Remembering Rue: Part Three
Stacey’s room was different from hers in another way, Rue found—there was another door opposite the door that led to Ruth and Rue’s kitchen. Rue stepped over a small wooden wagon and opened the unfamiliar door.
It led to a larger room, with a couch and a table and chairs. Rue got the feeling that the owner of this house would have put doilies and pillows everywhere had they not been so obviously poor. An apron lay carefully on the table, and on it were embroidered the words ‘Neopia’s Best Grandmother.’
“Hello? Who’s there?”
A tiny Shoyru poked her head around an open doorway leading into this large room. Her wide blue watched Rue curiously as the latter leaned against the doorway leading back to Stacey’s room. The Shoyru watched Rue, clearly expecting an answer.
“I’m Rue,” the Purple Krawk answered finally. “I live next-door. Rue Grace,” she added, and the Shoyru nodded.
“Mattie?” A thin, elderly voice rang out from the open doorway next to the one that the little Shoyru had come out of. Another Shoyru came into the big room. She looked very much like her granddaughter aside from their different colors.
“This is Rue Grace, Gran,” the little girl told her grandmother.
The grandmother smiled, a little uneasily, her green tail swishing back and forth. “Ah, yes. Are you. . .feeling alright?”
“Yes,” Rue answered. “Are you Mrs. Thompson?”
“I am,” Mrs. Thompson answered.
“Do you live here, with your grandmother?” Rue asked the little Blue Shoyru.
“No,” the girl answered. “My mommy and daddy live with me and my big brother Ron. We live in Tyrannia. But we’re visiting my Gran,” she added.
“Yes, that’s my son Larry’s room,” Mrs. Thompson said, pointing to the only room that someone had not come out of. “Mr. Thompson and I live alone now that our boy is all grown up. Larry works for the Yes Boy Ice Cream backstage crew, so he took his family to live in Tyrannia. They’ve got quite a lot of money now; he’s an important man. He might not have been if he hadn’t got. . .a lucky break. Given where he came from.”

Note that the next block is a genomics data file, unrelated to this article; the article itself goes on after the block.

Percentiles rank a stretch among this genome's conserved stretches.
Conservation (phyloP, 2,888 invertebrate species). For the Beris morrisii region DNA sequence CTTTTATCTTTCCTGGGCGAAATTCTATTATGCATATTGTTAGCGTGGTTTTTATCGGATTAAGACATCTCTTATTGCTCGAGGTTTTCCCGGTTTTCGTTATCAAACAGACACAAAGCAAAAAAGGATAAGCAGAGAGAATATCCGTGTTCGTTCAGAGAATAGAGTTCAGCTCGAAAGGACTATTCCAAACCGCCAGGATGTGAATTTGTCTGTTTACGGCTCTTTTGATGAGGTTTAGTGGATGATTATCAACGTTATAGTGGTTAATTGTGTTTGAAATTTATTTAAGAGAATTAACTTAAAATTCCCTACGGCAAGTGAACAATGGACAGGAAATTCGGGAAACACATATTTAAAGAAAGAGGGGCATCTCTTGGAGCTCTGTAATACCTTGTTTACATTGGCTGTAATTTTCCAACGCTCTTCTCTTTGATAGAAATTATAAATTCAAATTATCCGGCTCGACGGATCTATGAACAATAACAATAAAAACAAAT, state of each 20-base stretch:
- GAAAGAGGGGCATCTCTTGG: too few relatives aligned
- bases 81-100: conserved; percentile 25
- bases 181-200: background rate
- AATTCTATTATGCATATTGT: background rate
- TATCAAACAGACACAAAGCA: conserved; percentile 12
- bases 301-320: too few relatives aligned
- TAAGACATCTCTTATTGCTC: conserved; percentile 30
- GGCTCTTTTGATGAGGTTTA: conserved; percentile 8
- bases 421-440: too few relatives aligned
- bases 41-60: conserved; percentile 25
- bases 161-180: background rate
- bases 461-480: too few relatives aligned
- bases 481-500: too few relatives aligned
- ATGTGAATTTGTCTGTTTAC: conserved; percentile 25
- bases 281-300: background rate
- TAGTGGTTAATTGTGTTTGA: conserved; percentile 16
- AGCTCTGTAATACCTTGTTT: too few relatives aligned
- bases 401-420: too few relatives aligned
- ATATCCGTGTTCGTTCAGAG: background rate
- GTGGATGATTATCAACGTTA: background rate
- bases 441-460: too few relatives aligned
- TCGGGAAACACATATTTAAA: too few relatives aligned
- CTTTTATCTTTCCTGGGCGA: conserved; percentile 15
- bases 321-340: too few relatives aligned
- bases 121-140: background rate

Rue thought about this. Larry and her father, Jean, had both grown up in poverty, and both in Happy Valley. They might even have lived next-door to each other, if Jean’s family had owned Ruth’s flat before Ruth moved in. Both of them had been very smart, and yet it was Larry who was no doubt living in a mansion right now and Jean who was still working as a poor farmer in Meridell. It was all luck.
But there was still something that didn’t make sense in Rue’s mind. When Ruth had moved away from Meridell, why had Jean not come? Was it because Ruth was a widow and was too distraught to tell Rue about it?
As she thought, she blinked once, and another memory surfaced in her mind, just as vivid as the first one. She was in a very different place than Happy Valley. It was moderately warm here; there was no snow and there was green and brown everywhere, and trees and bushes and rocks and flowers. Rue got a distinct sense of peace, looking around it all.
She was sitting in a haystack, and it scratched at her through her thin red dress. Rue clutched her knees and then flinched as the sounds of raised voices came from around the other side of the haystack.
“Why didn’t you take that job offer?”
The voice was her mother’s. Rue peeked quickly around the haystack and saw the Red Krawk standing angrily with her hands clenched into fists, facing a Krawk whose lilac skin was almost the exact same shade as Rue’s own.
“I didn’t want it,” the Purple Krawk snapped at Ruth.
“We would have been making almost twice what we’re making now!”
“But he just wanted to control us! He just wanted another person working for him under his complete control!”
“So what?” Ruth shouted back. “Who cares if he wants to control us, Jean? At least you’ll be using your talents!”
“My talents?” Jean said. “Exactly! Tim wanted my talents for his own! And he didn’t care how much money he had to pay!”
“Tim’s one of the most successful pets in Meridell. You don’t get that often with farmers. Why didn’t you take the opportunity he offered you? We could’ve stayed at a place for more than a year for once!”
“At least when we’re always moving I’m the one who decides my own life,” Jean snapped.
“I’m sick of it!” Ruth burst out. “I hate being poor! All my life, I’ve worn hand-me-downs and worked from sunup to sundown and never known where I was going to sleep or if I’d have something to eat the next day!”
“Is that all you care about?”